Another long-time request for Sansar has been the ability for avatars to correctly operate (“drive”, etc.) vehicles. Again, it is a capability that Linden Lab has indicated it is a capability they would like to introduce to Sansar at some point.

During the week #46 Sansar Product Meeting, it was indicated that the Sansar team were experimenting with the idea of “jointing” or “sticking” avatars to dynamic objects such as vehicles, and on November 19th, a video showing some of this experimentation was tweeted via the @SansarOfficial Twitter feed, and is reproduced below (note that this video is looped).

This doesn’t necessarily mean the drivable vehicles are about to become a “thing” with Sansar – the video seems to indicate the system is still very rough around the edges and in need of further refinement – but it does show that vehicles (at least land vehicles) could be something Sansar may be on the way to getting.

The R37 Update 2 point release and the video might go some small way to countering some of the perception that, as a result of the switch in focus to live events, LL are “pausing” Sansar development in other areas – although admittedly, it will only be through the course of further major releases to the platform that we’ll really have insight into how LL will continue to enhance the platform with significant capabilities and options beyond supporting “live” virtual events.


2 thoughts on “Sansar: of backpacks and vehicles

  1. A backpack? Seriously? How is it that so many things are so very backwards in this allegedly next-generation virtual world? In SL we have many thousands of items available at all times. We can organize them in folders, set up wearables as outfits with pics to show what outfit is what so that after you make a hundred or so you don’t forget. In Sansar you get a backpack with 6 items you don’t get to chose? Gee, I wonder why Sansar isn’t catching on?


    1. It comes down to perspective – if you see Sansar as some form of “next gen” Second Life, then a backpack with a minimal selection of items (we don’t actually know what the final tally will be, or how it might unfold over time in response to user feedback – this is only the first pass, not the “final” version), the the backpack *as is* doesn’t seem to make a lot of sense. However, it has been made clear that Sansar is a broader audience than those of us entrenched in SL and the “SL way” of doing things, and to present them with somewhat different opportunities for engagement than SL can perhaps offer.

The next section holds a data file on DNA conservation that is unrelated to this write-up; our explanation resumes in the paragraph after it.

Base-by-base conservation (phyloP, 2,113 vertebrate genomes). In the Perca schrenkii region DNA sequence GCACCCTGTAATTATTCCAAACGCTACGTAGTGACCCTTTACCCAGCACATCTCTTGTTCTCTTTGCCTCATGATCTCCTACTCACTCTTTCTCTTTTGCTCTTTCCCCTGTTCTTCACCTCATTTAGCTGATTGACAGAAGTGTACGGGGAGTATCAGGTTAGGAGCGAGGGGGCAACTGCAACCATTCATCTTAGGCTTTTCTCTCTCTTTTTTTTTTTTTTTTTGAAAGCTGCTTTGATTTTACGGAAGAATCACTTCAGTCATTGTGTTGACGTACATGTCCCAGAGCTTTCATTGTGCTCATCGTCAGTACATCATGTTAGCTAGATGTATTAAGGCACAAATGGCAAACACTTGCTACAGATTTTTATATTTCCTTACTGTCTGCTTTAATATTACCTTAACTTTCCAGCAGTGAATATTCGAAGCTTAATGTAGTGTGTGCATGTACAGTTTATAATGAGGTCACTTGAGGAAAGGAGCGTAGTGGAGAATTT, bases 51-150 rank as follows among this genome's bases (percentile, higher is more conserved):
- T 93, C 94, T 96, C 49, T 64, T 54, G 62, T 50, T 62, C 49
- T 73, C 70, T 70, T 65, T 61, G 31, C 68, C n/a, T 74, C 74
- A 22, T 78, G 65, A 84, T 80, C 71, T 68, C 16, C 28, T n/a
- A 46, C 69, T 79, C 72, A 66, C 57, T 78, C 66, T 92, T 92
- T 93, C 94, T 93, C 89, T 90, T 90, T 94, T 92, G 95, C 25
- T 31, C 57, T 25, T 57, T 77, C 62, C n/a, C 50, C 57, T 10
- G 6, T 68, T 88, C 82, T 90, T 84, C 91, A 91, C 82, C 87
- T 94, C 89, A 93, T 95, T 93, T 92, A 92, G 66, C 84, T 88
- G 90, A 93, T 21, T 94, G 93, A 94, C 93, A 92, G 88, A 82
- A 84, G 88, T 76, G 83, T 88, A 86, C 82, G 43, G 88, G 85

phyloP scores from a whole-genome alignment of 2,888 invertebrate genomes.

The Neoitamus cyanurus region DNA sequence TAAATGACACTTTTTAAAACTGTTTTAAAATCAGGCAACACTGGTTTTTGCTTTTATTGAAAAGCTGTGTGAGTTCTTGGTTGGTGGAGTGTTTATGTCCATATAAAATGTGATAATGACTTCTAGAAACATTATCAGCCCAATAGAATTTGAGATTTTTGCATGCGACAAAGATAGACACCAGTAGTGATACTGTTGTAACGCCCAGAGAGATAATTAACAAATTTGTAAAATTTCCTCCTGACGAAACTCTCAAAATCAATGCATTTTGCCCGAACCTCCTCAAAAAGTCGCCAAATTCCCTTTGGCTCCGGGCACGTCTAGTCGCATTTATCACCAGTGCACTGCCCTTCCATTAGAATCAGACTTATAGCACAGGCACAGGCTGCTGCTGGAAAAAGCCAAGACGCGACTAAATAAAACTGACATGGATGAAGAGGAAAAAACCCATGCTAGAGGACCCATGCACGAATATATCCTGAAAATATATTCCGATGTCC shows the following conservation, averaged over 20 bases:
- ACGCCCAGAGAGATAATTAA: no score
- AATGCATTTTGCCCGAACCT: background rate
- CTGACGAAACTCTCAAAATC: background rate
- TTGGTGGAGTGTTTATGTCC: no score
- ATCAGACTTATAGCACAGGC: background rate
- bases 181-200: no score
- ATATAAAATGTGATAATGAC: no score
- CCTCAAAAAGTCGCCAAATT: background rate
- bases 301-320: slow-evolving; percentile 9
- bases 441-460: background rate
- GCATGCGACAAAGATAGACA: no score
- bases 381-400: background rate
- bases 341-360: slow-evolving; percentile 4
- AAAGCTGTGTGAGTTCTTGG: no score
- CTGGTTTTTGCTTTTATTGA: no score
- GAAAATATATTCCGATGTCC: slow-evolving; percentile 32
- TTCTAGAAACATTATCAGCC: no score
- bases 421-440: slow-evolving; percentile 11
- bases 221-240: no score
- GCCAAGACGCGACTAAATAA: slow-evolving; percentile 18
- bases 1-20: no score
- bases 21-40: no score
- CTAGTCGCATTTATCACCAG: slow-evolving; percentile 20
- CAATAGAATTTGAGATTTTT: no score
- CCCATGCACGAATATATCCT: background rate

A further point to remember with the “Backpack” is that creators engaged in Sansar have actually requested this kind of functionality, so that i both allows visitors to their scenes to be able to “rez” / use objects – but for creators to control what can be rezzed / used. The reason for the latter is to offer visitors some flexibility without breaking the overall immersiveness of an experience (e.g. so that visitors to a medieval setting can access and rez / use items specific to that period, but cannot pull out a car or 20th century photo props and start using them and break the immersiveness of the experience for other people visiting it at the same time).

      How well the Backpack succeeds over time remains to be seen; a lot will depend on how the functionality is extended and the feedback of those actively engaged in Sansar. Thus far, the majority of feedback from those who are has been mixed, although some of the negative feedback was directed more towards initial technical issues with the capability, rather than with the idea itself.


Comments are closed.